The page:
The authors of [19] tested 7 differentially spliced exons with relevant neurological functions using semi-quantitative RT-PCR assays, and validated 6 of them. Table 4 shows the ranking of these genes by rSeqDiff and Cuffdiff 2 (The CDC42BPA gene was not validated in [19]). rSeqDiff is able to detect all the 6 confirmed genes as differentially spliced (model 2) and also gives a more meaningful ranking of these genes than Cuffdiff 2, which might be helpful for biologists to design follow-up experiments. We also compare the estimates of the exon inclusion levels of the six RT-PCR validated exons by rSeqDiff with the exon-based method in [19]. Five out of the six genes (except AGFG1) have concordant annotations for the skipped exons in the RefSeq annotation database are used in our analysis. Table S5 shows the comparisons between the two methods. Basically, rSeqDiff consistently recovers the results from the exon-based method in [19].

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Table 4. Ranking of the RT-PCR validated genes with relevant neurological functions.

http://dx.doi.org/10.1371/journal.pone.0079448.t004

We further analyze the biological significance of the differentially spliced genes detected by rSeqDiff. The enrichment of gene ontology (GO) terms and functional categories for the 1769 genes classified in model 2 are tested. 88 GO terms related to biological processes (Table S8), 48 GO terms related to cellular components (Table S9) and 30 functional categories (Table S10) are significantly enriched at FDR<0.01 level. rSeqDiff captures majority of the relevant enriched GO terms reported in [19], such as cell junction (p = ), neuron projection (p = ), synapse (p = ) and clathrin-coated vesicle (p = ) (Table S8 and S9). The result of enriched functional categories further confirms that alternative splicing is the top enriched functional category (p = ) (Table S10). We further test the enrichment of genetic association disease classes (Table S11) and the tissue expression pattern of these genes (Table S12). Neuropsychiatric and neurological diseases are the two significantly enriched disease classes (p =  and respectively, Table S11), and brain is the top enriched tissue (p = , Table S12). We also search the relevance of the top 400 differentially spliced genes with autism and other related neurological diseases in the NIH Genetic Association Database [27] and the two autism spectrum disorder genetic database, AutDB [28] and SFARI Gene [29]. Among these genes, 173 are found to be associated with a variety of neurological and/or neuropsychiatric disorders from these databases, and 20 of them are associated with ASD (Table S7). Three of the 20 ASD-associated genes, NRCAM, EHBP1 and GRIN1, are validated by RT-PCR assays in [19]. All together, these results further demonstrate the biological significance of the findings of the differentially spliced genes.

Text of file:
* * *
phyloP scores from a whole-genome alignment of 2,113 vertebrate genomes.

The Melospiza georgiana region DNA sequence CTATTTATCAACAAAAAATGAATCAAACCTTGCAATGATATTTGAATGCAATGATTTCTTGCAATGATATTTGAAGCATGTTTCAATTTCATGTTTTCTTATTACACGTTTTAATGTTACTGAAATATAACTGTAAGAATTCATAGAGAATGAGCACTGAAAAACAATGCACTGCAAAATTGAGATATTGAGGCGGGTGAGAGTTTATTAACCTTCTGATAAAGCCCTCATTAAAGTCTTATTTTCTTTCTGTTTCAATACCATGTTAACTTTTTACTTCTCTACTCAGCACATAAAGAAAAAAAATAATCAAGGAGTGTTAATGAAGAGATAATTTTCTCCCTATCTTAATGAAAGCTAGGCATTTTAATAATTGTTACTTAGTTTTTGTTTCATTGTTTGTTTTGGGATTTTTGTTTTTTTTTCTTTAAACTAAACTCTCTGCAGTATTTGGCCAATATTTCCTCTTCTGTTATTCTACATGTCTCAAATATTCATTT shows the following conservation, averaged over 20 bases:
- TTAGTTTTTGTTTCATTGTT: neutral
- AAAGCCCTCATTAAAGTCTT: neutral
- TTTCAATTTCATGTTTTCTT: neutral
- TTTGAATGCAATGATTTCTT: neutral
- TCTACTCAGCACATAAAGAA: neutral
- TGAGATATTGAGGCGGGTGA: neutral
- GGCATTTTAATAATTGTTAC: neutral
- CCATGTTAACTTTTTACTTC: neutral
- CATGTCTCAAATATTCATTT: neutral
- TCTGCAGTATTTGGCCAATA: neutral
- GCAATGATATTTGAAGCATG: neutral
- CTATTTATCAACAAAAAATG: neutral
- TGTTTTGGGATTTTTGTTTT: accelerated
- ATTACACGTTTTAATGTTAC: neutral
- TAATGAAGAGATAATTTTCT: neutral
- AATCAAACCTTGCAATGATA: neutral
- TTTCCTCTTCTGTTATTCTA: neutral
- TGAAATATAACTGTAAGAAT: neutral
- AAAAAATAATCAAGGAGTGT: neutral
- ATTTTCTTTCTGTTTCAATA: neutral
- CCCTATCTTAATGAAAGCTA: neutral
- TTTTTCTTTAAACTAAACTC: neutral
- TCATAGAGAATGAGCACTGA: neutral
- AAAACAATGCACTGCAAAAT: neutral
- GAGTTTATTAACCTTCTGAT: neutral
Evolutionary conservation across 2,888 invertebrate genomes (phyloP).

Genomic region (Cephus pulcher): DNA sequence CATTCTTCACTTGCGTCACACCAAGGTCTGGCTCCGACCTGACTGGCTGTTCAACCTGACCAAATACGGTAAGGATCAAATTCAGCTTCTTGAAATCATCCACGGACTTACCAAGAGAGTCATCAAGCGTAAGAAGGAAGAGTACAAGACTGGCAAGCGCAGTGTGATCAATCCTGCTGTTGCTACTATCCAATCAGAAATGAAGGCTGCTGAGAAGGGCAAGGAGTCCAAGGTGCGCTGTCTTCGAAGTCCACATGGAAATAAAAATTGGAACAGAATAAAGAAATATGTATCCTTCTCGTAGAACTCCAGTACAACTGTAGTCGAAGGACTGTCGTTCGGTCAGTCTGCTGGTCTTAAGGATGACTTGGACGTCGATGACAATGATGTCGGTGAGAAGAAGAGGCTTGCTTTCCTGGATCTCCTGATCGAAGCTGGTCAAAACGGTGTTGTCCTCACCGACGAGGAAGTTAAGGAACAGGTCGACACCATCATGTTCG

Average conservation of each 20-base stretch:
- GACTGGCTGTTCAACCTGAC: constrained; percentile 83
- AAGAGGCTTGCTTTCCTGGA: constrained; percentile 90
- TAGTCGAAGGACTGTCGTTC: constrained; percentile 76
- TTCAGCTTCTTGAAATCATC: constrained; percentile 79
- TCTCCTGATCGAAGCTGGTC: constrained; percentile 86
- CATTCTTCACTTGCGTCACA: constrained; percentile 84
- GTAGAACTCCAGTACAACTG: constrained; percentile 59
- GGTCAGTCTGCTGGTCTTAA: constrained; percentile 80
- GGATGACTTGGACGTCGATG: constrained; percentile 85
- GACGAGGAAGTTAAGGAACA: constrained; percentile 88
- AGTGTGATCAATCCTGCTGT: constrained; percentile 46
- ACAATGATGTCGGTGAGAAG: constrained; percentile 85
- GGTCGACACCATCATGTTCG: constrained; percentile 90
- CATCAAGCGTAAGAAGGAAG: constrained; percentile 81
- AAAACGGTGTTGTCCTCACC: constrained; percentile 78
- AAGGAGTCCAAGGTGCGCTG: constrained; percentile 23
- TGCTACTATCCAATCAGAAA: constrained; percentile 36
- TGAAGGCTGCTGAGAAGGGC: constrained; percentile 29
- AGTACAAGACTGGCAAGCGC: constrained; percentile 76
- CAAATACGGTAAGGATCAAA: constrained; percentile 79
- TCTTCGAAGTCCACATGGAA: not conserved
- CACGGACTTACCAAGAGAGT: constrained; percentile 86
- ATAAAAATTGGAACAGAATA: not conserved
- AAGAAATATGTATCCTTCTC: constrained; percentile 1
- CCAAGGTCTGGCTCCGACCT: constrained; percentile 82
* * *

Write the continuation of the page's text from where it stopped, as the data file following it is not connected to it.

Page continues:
Figure 5 shows three examples of genes with differential expression or differential splicing reported by rSeqDiff for the purpose of demonstrating rSeqDiff’s capability in dealing with very complex isoform structures. In the first example (Figure 5A–C), the NRCAM gene has five annotated alternative spliced isoforms (Figure 5A) and the estimation of their abundances between ASD and control is shown in Figure 5C. Figure 5B shows the differentially spliced exon that was validated by RT-PCR in [19]. This gene encodes a neuronal cell adhesion molecule which involves in neuron-neuron adhesion and promotes directional signaling during axonal cone growth [30] and has been reported to be associated with ASD by two genetic association studies [31], [32]. The second example is the BACE1 gene (Figure 5D–F) with six annotated alternative isoforms. This gene has a complex isoform structure, with an alternative 5′ splice site and an alternative 3′ splice site (the part in the red box of figure 5D, enlarged in figure 5E). The estimates of the abundances of the gene and its isoforms are shown in figure 5F. This gene encodes the β-site APP cleaving enzyme 1 (BACE1), which plays an important role in the pathology of Alzheimer’s disease [33]. Previous studies show that the isoforms of this gene have different enzymatic activities in the brain [34][36]. Although this gene has not been reported to be associated with ASD, several recent studies have showed that the expression levels of three BACE1 processed protein products, secreted amyloid precursor protein-α form (sAPP-α), secreted amyloid precursor protein-β form (sAPP-β) and amyloid-β peptide (Aβ), have substantial changes in severely autistic patients [37][40]. The third example is the SCIN gene (Figure 5G–I) with two alternative isoforms which differ by the mutually exclusive exons at the 5′ end (the part in the red box of figure 5G, enlarged in figure 5H). This gene is identified as model 1 by rSeqDiff, which has a significant higher expression level in autism than control. Also, there is no read mapped to the short exon unique to NM_033128 at its 5′ end (Figure 5H), therefore this isoform is estimated to have low abundances in both conditions. This gene encodes Scinderin (also known as Adseverin), a calcium-dependent actin filament severing protein that controls brain cortical actin network [41].